As a continuation of that act of colonial writing on the earth, a wide array of monuments have also been erected. Etymologically, the word “monument” is related to the semantic spheres of remembrance and memory; a monument is erected with the intention of making us remember and, over the passage of time, as semiotic icons, even more meanings accrue. With the Western obsession with the faithful representation of people, faces, and human forms—so ably problematized by Orhan Pamuk in his novel My Name is Red—the monuments of the European tradition imitate human bodies: they are statues, bulky forms fashioned out of bronze, stone, or metal with a human head, arms, and legs. This custom continues to seem strange to me, and it still provokes aversion when I stumble upon a monument with a human form in the middle of the night in an unexpected place: mannequins on pedestals peering down at us as a pigeon deposits excrement on its shoulder, fleshless mummies exhibited in public spaces. For example, a statue of Christopher Columbus replicates—at least by intention—his actual body or the body he is assumed to have had. Unlike other traditions in which the buildings or monuments erected in homage to a well-known figure are temples, stone altars, or pyramids, Western tradition privileges the imitation of the human form on its statues. In the Mixe tradition, rather than statues showing the body of a divinity, its presence can be depicted with the body of a serpent or the thunderous arrival of a bolt of white lightning.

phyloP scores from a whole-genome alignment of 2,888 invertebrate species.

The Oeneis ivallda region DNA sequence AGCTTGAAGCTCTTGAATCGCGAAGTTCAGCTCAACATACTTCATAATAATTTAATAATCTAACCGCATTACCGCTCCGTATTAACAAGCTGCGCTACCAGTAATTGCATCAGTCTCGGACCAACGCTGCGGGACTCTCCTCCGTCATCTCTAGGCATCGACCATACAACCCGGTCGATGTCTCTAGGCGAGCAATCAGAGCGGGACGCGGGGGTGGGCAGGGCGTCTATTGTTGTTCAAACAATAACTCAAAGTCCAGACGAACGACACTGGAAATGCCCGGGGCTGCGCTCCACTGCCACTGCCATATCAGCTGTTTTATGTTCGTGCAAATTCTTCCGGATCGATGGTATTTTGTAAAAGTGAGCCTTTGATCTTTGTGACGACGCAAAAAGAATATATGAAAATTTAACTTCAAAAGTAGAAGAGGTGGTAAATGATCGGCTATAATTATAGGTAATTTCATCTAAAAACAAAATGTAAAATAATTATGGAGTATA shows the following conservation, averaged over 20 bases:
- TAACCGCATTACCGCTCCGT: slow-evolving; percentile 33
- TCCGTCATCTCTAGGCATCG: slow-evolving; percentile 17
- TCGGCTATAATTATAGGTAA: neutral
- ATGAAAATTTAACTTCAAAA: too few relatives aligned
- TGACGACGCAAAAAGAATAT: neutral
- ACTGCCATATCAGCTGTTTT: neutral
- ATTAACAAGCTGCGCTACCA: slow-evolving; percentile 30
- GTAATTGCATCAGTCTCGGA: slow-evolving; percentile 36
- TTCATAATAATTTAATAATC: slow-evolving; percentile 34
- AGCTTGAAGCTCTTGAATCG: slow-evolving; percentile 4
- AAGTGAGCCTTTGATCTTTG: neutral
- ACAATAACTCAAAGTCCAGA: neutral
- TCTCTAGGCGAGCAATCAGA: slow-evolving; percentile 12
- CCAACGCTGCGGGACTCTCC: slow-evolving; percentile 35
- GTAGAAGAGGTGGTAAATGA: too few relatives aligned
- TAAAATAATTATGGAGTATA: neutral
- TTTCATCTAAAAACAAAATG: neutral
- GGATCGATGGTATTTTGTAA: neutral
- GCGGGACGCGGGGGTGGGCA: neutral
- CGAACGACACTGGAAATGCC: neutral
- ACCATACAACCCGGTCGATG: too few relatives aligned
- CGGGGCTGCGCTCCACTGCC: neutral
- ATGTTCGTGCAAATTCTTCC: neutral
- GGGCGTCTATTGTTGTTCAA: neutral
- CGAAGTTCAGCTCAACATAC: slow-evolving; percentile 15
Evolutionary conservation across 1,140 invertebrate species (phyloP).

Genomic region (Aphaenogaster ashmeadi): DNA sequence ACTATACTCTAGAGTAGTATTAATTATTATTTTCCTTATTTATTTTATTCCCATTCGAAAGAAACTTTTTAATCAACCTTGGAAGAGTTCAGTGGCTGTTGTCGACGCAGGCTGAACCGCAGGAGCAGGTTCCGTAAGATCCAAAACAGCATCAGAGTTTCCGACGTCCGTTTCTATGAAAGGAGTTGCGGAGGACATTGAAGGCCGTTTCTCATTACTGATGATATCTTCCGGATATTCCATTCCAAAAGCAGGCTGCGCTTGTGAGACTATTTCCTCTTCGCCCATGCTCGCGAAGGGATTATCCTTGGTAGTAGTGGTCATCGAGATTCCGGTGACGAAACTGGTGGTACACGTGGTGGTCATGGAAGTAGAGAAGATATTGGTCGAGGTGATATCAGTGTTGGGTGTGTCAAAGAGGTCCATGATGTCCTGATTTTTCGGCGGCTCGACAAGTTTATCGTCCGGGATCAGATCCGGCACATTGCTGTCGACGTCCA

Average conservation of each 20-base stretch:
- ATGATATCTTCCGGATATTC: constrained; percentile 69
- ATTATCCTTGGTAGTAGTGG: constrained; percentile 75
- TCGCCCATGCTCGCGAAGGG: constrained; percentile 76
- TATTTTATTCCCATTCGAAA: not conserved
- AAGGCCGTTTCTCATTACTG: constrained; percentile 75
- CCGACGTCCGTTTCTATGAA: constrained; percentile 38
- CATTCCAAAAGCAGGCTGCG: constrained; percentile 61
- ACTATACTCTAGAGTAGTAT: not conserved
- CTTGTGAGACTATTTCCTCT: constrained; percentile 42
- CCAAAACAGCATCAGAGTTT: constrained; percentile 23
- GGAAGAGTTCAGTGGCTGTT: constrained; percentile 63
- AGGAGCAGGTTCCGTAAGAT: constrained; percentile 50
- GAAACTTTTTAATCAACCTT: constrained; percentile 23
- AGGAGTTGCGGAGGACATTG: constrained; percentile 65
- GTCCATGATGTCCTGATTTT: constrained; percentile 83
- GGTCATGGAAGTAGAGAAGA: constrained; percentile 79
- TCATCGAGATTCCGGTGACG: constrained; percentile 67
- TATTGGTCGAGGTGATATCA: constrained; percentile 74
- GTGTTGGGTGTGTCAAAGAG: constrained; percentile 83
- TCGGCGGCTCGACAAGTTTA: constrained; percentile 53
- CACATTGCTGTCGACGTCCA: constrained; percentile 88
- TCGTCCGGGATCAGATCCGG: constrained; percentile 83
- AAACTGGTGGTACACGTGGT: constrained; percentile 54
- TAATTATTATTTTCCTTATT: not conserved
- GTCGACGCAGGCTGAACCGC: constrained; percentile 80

Along with the hierarchy the colonial system has inflicted upon the world, its peoples, and its cultures, that system has also imposed tangible representations of its own reading of history upon the surface of the earth, precisely through its deployment of statues. Thus, it is no surprise that during recent protests against racism or throughout historic struggles against oppression suffered by Indigenous peoples, it is felt necessary to topple the monuments used by colonialism to force us to remember and to constantly project its unfortunate contemporary reality. In the light of recent statues of Christopher Columbus knocked down in different sites in the United States, The Hispanic Council—an independent research institute that promotes relations between Spain and the US—thought it important to point out that the attacks on Columbus statues are not founded in historical fact, since one must take into account that he never actually set foot on territory of what we today call the United States. These explanations do not consider the fact that what protesters toppled was not the representation of Columbus—a flesh-and-blood human born more than five centuries ago—but rather the set of meanings, significations, connotations, and implications acquired by this figure: the symbolism of oppression. It is true that we can problematize, analyze, and historically situate the life and the acts of the human being who Christopher Columbus was, but knocking down statues dedicated to him goes far beyond that, it means rebelling against the acts of colonialist writing on the body of our territories, it means uprooting the statues out of the earth where the colonizer’s will implanted them, statues that symbolically colonize space with their weight and their presence. Toppling statues imbued with these meanings implies refusing to celebrate what needs to be problematized historically and questioned for its present-day consequences.